Could take up to a few days, depending on your garden’s condition and size.
Doing the labor yourself goes a long way.
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What you'll need:
Sturdy, closed-toed shoes or work boots
Soil temperature gauge
Those first warm, sunny days after winter signal spring is here. If you enjoy being outside and active, gardening may be on your mind. That means it’s time to think about tilling your soil and planting your garden.
Using a rototiller, or tiller for short, is the most efficient way to prepare your soil for planting, especially if it’s the first time that piece of earth has been used as a garden. Tilling provides plenty of great benefits, like giving you an opportunity to add nutrients to the soil, aerating the soil so it absorbs water better, and promoting faster plant growth.
Before you fire up your tiller, make sure to take the time and do it right. Here’s a step-by-step guide on how to till a garden.
Prepping to Till a Garden
Whoever said preparation is the key to success was most likely a gardener. Just jumping in and starting to till can create issues that make it slower going, and you can even tear up your tiller. Before you start tilling, you need to inspect the area and take steps to make sure it’s ready.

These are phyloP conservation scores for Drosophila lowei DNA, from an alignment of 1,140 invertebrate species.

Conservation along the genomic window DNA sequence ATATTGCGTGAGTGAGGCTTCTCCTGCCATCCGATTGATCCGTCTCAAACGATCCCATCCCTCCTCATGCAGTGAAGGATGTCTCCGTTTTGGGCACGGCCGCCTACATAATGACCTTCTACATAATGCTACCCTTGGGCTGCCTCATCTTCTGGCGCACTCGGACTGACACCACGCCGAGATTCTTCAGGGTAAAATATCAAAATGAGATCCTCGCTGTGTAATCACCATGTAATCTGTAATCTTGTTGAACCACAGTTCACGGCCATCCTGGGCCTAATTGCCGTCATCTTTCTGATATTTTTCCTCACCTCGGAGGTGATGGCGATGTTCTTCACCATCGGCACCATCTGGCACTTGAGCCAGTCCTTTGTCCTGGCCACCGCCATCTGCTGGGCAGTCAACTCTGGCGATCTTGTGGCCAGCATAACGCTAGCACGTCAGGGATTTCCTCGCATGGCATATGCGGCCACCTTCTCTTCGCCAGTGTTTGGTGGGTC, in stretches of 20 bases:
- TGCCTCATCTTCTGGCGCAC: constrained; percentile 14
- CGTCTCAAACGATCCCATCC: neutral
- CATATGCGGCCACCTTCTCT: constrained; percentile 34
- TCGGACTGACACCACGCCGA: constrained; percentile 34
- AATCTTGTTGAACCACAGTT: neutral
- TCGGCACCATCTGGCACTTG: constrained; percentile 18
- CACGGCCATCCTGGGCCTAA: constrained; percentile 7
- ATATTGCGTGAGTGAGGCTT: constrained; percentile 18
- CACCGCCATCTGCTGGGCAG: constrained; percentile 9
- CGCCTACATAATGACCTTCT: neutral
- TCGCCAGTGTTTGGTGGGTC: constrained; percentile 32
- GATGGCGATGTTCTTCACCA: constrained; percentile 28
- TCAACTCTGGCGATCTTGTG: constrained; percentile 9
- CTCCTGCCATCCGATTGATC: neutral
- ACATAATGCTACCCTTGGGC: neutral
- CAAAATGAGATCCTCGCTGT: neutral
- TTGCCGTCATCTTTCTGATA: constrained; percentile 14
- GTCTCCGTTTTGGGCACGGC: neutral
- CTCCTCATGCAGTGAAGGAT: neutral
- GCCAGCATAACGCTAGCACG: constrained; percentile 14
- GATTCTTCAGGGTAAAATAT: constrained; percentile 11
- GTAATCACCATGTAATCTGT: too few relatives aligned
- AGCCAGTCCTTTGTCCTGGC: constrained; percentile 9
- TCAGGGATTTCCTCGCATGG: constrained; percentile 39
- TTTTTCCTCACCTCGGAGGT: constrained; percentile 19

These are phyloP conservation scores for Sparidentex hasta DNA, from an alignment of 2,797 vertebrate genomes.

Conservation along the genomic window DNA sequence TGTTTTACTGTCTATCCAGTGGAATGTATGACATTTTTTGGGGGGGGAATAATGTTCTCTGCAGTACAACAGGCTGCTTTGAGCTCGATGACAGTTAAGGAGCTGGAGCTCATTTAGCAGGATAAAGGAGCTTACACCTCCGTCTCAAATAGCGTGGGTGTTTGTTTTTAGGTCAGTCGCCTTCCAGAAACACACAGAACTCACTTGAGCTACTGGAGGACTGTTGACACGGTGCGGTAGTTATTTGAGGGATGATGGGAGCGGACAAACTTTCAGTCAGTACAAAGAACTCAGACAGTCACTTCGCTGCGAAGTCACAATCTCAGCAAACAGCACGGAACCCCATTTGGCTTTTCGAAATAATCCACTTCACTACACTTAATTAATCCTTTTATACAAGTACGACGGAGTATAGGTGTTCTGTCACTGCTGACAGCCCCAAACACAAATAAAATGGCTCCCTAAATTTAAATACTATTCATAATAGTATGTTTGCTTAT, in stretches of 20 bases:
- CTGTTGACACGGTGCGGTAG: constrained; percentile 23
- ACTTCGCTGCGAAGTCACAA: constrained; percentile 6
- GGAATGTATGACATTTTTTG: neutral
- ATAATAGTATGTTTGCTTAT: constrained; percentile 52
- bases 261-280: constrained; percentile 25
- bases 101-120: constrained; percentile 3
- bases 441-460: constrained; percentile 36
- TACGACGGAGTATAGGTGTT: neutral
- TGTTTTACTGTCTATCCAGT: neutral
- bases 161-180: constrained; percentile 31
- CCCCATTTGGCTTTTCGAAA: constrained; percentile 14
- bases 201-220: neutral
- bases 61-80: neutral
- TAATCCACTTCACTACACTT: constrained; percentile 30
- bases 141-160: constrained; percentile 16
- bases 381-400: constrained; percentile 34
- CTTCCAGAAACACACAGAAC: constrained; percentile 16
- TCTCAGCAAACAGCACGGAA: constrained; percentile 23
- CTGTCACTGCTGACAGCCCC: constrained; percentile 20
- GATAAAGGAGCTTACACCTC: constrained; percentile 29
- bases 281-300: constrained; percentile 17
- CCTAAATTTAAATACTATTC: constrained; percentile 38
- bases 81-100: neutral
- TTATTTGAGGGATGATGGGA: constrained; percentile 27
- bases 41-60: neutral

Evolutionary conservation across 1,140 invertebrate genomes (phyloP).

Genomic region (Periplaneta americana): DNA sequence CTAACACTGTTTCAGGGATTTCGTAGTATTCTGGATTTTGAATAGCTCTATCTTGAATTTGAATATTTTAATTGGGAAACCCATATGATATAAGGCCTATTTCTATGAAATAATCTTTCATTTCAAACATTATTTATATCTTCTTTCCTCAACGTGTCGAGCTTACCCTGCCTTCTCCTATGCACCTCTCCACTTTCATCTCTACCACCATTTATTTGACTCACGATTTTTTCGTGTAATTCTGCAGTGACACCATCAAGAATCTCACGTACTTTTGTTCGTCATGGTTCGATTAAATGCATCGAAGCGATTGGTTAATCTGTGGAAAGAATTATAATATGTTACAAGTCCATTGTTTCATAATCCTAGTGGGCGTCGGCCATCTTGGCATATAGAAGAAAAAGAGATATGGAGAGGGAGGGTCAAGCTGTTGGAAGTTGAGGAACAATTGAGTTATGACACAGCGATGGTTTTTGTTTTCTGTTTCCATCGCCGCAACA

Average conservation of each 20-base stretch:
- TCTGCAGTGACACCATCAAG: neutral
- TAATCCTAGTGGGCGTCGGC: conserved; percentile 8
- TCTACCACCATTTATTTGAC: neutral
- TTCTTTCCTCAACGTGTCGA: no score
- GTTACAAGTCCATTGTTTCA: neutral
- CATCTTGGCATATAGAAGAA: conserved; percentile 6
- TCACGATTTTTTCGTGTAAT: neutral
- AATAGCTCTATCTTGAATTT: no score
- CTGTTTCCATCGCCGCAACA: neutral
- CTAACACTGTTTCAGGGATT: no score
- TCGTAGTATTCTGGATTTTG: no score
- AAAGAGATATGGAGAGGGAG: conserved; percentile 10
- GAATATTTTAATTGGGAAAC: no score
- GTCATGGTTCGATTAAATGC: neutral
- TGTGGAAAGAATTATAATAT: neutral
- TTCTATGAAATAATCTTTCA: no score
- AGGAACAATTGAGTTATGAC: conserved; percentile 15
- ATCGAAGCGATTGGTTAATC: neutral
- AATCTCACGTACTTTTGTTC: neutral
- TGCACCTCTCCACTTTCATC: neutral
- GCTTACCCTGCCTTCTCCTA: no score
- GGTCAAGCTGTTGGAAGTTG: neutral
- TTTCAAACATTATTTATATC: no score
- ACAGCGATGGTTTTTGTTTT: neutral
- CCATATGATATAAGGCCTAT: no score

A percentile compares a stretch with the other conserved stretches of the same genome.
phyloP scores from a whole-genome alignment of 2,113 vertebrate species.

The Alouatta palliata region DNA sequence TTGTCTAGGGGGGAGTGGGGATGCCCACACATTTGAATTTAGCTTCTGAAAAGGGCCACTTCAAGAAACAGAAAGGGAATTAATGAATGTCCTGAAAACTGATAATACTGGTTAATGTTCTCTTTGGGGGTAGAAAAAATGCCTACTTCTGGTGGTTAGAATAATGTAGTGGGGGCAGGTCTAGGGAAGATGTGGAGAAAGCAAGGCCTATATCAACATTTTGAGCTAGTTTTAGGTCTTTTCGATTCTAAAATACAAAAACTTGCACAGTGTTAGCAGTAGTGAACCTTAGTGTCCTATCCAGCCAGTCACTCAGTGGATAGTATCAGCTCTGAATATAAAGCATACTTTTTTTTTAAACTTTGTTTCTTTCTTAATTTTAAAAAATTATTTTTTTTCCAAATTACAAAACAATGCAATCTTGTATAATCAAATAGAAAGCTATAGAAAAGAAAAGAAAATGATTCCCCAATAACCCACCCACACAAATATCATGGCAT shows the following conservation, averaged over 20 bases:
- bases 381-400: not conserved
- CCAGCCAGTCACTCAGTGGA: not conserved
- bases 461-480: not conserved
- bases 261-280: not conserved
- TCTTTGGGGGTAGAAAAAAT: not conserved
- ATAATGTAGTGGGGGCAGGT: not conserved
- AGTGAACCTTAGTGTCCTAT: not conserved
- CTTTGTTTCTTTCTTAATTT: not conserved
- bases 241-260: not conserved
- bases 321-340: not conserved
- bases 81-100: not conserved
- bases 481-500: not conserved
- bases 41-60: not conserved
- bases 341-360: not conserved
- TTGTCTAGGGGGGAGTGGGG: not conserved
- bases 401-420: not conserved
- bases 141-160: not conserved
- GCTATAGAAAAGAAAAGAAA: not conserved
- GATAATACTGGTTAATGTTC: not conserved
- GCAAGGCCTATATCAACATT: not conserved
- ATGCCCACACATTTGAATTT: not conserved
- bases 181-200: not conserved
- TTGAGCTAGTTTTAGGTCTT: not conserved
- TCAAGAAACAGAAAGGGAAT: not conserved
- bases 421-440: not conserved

The last thing you want is for your weekend project to turn into sliced-up utility lines. If you’re tilling soil for the first time, call to see if there are any underground utility lines before you begin.
Clear Away Debris
Bare soil is the easiest to till. Move all the rocks, leaves, sticks, grass clippings, and anything else that’s accumulated over the winter out of the way. Use your hoe to dig up every weed and all the plant roots you find in your soon-to-be garden bed. Doing this upfront helps your tilling job go faster and easier.
Mark the Rows
Once you start tilling, it can be hard to move in a straight line. Making yourself a path helps you create neat, symmetrical rows. Use a stick to etch lines in the soil or take string and map out easy-to-follow garden rows. Once you’re behind the tiller, you’ll appreciate this step.
Check the Soil
Photo: Dusan Kostic / Adobe Stock
Go to the land you’ll be tilling and look for signs it’s ready to be tilled. You need to specifically check the soil’s temperature and moisture.